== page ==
Green Scene

Are you looking for a new springtime project? Why not consider a learning garden?

You’ll see from our Instagram account that we’re helping Christ Covenant School in their effort to bring a learning garden to campus. These gardens provide so many wonderful educational opportunities! Students have the satisfaction of watching patience and hard work pay off, but they also learn about healthful living and environmental preservation. The Christ Covenant Spartans will even incorporate math, history, and art lessons into their gardening experience.

So if you’d like to introduce your family or friends to their own learning garden, check out this how to guide!

First things first: plants need sun. As you begin your garden, make sure you locate a spot with prime light exposure.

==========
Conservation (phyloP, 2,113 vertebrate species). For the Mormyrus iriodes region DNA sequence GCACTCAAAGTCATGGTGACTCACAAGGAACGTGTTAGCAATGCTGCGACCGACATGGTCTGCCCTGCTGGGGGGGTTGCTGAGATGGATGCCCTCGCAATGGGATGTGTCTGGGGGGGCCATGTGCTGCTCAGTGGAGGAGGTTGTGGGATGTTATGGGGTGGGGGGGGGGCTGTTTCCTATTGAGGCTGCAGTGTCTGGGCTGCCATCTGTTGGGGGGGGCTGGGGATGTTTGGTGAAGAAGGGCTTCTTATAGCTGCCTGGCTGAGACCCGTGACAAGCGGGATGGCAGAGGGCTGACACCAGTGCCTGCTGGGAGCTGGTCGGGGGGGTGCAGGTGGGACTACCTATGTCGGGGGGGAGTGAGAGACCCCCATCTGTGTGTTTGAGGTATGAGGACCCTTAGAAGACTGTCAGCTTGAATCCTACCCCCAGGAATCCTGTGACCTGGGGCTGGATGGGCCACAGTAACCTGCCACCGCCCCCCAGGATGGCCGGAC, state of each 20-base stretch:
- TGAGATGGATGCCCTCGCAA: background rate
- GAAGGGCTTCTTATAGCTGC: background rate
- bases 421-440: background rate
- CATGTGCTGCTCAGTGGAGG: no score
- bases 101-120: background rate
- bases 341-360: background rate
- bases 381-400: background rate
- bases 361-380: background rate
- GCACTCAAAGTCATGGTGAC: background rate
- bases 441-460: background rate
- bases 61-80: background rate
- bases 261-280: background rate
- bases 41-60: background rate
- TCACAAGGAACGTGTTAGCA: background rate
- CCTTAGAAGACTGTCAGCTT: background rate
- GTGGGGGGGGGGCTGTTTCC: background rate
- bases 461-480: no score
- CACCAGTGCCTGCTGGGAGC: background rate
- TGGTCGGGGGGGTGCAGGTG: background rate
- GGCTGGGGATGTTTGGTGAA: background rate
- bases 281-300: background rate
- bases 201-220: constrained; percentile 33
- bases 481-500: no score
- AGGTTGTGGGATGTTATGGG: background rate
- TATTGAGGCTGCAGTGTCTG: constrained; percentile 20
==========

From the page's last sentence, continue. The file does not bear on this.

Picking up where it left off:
Next, you need to select a building material. According to landscaper Jenny Peterson, wood or cinderblocks are the least expensive options. Stone and steel are more expensive options but will add an element of class to your finished product.

If you need help deciding, refer to this chart:

Material And Design Options

Peterson also says that 4′ is an ideal width for gardens. Feel free to pick any length, the 4′ parameter simply ensures you don’t have to climb into your garden to take care of it. The height will depend on your intended gardeners. If your family is helping you, try keeping the bed 6″ to 1′ high.

For a step by step construction guide, go to Better Homes and Gardens.

Once you’re happy with your garden frame, fill the bed with soil! Then go on a seed shopping spree to buy the herbs, fruits, and vegetables you want to grow most!

There are lots of fun ways to mark and use your produce, too!

These field note printables are from the Sisters Guild. Let your kids observe how their plants grow each day.

As for plant markers, Whimsy love has a crafty solution:

Here’s a beginner’s guide to canning which you can tuck away for future reference once your harvest arrives!

Choose to grow your meals this summer! You won’t regret it!

(Photo credit: linked sites)


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